All persons born or naturalized in the United States, and subject to the jurisdiction thereof, are citizens of the United States and of the state wherein they reside. No state shall make or enforce any law which shall abridge the privileges or immunities of citizens of the United States; nor shall any state deprive any person of life, liberty, or property, without due process of law; nor deny to any person within its jurisdiction the equal protection of the laws. – XIV Amendment to the U.S. Constitution
Most people become U.S. citizens in one of two ways:
- By birth, either within the territory of the United States or to U.S. citizen parents, or
- By naturalization.
In addition, in 2000, Congress passed the Child Citizenship Act (CCA), which allows any child under the age of 18 who is adopted by a U.S. citizen and immigrates to the United States to acquire immediate citizenship.
Naturalization is the process by which U.S. citizenship is conferred upon a foreign citizen or national after he or she fulfills the requirements established by Congress in the Immigration and Nationality Act (INA). The general requirements for administrative naturalization include:
- a period of continuous residence and physical presence in the United States;
- residence in a particular USCIS District prior to filing;
- an ability to read, write, and speak English;
- a knowledge and understanding of U.S. history and government;
- good moral character;
- attachment to the principles of the U.S. Constitution; and,
- favorable disposition toward the United States.
All naturalization applicants must demonstrate good moral character, attachment, and favorable disposition. The other naturalization requirements may be modified or waived for certain applicants, such as spouses of U.S. citizens. Recent changes in immigration law and USCIS procedures now make it easier for U.S. military personnel to naturalize.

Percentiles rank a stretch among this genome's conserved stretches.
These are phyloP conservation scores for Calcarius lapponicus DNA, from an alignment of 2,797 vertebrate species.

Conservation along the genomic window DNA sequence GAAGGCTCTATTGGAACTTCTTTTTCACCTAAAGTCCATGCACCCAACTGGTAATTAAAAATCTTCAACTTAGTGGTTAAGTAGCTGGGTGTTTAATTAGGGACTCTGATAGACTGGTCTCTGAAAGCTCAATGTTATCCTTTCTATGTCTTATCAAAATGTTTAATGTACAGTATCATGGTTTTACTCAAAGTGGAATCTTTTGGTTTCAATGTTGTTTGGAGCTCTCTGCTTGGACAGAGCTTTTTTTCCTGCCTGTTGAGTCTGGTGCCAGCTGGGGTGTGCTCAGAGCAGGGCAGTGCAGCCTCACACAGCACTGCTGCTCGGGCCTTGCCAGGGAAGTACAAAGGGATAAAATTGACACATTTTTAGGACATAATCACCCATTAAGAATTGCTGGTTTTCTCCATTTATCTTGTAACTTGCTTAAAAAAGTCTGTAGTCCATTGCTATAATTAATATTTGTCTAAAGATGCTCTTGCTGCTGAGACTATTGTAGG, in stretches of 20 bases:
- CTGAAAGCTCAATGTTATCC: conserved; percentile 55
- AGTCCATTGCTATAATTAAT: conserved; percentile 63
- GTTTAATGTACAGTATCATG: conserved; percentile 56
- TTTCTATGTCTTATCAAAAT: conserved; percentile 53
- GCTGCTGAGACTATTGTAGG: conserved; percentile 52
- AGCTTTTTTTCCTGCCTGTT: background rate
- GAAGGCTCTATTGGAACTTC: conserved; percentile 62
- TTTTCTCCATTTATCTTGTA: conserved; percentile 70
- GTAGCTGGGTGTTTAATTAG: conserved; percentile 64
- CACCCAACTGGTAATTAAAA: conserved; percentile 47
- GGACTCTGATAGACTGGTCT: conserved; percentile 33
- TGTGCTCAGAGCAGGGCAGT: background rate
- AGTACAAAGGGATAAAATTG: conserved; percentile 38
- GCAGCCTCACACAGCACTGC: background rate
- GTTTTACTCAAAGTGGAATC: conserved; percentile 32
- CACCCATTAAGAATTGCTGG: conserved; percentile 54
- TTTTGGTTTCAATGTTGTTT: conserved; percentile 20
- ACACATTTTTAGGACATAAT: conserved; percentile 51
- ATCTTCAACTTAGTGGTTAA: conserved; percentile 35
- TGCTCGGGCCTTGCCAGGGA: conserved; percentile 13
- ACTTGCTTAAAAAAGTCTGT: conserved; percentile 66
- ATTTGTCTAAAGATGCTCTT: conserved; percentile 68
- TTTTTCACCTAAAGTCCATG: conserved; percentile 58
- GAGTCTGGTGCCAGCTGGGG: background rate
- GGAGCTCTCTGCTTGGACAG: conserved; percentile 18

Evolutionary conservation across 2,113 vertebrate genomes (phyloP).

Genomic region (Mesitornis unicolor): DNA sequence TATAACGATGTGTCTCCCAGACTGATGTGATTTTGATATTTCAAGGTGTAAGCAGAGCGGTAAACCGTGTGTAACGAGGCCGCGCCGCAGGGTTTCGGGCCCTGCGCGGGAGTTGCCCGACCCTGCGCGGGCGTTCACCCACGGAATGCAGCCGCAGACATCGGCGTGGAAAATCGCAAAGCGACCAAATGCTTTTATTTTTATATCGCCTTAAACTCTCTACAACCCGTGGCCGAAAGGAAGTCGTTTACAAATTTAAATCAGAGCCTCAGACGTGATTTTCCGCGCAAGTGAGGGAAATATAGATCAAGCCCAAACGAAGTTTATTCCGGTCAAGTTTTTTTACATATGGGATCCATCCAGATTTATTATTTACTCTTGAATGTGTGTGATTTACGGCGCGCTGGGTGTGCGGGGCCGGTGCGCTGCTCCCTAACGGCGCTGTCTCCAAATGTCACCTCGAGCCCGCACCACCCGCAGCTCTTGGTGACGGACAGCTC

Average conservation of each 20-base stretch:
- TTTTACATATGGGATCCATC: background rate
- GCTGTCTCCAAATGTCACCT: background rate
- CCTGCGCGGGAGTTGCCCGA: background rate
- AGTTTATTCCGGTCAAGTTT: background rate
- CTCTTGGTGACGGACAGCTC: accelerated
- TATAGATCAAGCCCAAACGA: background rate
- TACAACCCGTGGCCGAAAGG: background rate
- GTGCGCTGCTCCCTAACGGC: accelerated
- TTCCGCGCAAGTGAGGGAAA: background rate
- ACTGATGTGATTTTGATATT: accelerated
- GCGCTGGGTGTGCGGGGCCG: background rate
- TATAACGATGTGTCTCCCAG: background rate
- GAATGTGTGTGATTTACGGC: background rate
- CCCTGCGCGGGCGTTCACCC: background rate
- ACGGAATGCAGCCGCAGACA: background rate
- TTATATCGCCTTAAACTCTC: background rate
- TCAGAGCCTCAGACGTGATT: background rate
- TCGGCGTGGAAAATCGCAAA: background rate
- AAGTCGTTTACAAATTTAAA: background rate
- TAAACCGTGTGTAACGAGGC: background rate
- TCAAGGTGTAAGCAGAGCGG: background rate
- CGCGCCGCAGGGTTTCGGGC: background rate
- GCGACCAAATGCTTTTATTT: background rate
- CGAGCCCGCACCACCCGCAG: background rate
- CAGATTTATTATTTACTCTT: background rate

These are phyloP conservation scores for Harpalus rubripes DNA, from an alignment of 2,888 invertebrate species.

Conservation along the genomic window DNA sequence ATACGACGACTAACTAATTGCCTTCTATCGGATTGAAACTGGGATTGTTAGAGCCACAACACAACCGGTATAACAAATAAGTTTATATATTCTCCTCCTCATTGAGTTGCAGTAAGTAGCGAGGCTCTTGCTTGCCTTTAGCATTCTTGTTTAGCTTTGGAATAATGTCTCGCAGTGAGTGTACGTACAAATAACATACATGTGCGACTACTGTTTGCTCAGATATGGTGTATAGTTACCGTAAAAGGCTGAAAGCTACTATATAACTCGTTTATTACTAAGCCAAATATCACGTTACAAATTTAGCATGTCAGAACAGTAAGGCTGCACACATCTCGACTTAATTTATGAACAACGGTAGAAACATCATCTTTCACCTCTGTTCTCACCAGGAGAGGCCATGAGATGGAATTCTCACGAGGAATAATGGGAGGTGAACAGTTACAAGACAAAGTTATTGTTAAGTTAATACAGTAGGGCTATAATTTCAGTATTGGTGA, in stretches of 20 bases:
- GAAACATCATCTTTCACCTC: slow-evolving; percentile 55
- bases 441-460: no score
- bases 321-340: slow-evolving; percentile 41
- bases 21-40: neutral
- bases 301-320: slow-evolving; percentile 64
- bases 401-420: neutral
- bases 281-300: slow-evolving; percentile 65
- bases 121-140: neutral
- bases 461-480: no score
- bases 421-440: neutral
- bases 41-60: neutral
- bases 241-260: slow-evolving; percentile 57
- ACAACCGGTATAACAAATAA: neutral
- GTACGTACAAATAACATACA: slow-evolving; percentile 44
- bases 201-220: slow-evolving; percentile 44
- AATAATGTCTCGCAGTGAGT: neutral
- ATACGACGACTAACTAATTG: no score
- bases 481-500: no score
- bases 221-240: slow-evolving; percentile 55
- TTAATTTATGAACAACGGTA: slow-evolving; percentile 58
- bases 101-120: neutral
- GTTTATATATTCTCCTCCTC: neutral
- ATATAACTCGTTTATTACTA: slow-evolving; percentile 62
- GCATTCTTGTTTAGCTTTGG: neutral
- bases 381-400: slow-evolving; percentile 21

Citizenship of Children
The 14th Amendment of the U.S. Constitution guarantees citizenship at birth to almost all individuals born in the United States or in U.S. jurisdictions, according to the principle of jus soli. Certain individuals born in the United States, such as children of foreign heads of state or children of foreign diplomats, do not obtain U.S. citizenship under jus soli.
Certain individuals born outside of the United States are born citizens because of their parents, according to the principle of jus sanguinis (which holds that the country of citizenship of a child is the same as that of his/her parents). The U.S. Congress is responsible for enacting laws that determine how citizenship is conveyed by a U.S. citizen parent or parents according to the principle of jus sanguinis. These laws are contained in the Immigration and Nationality Act.
In addition, Each year, many people adopt children from outside the U.S. The Child Citizenship Act of 2000 (CCA) grants those children the ability to automatically become U.S. citizens when they immigrate to the United States.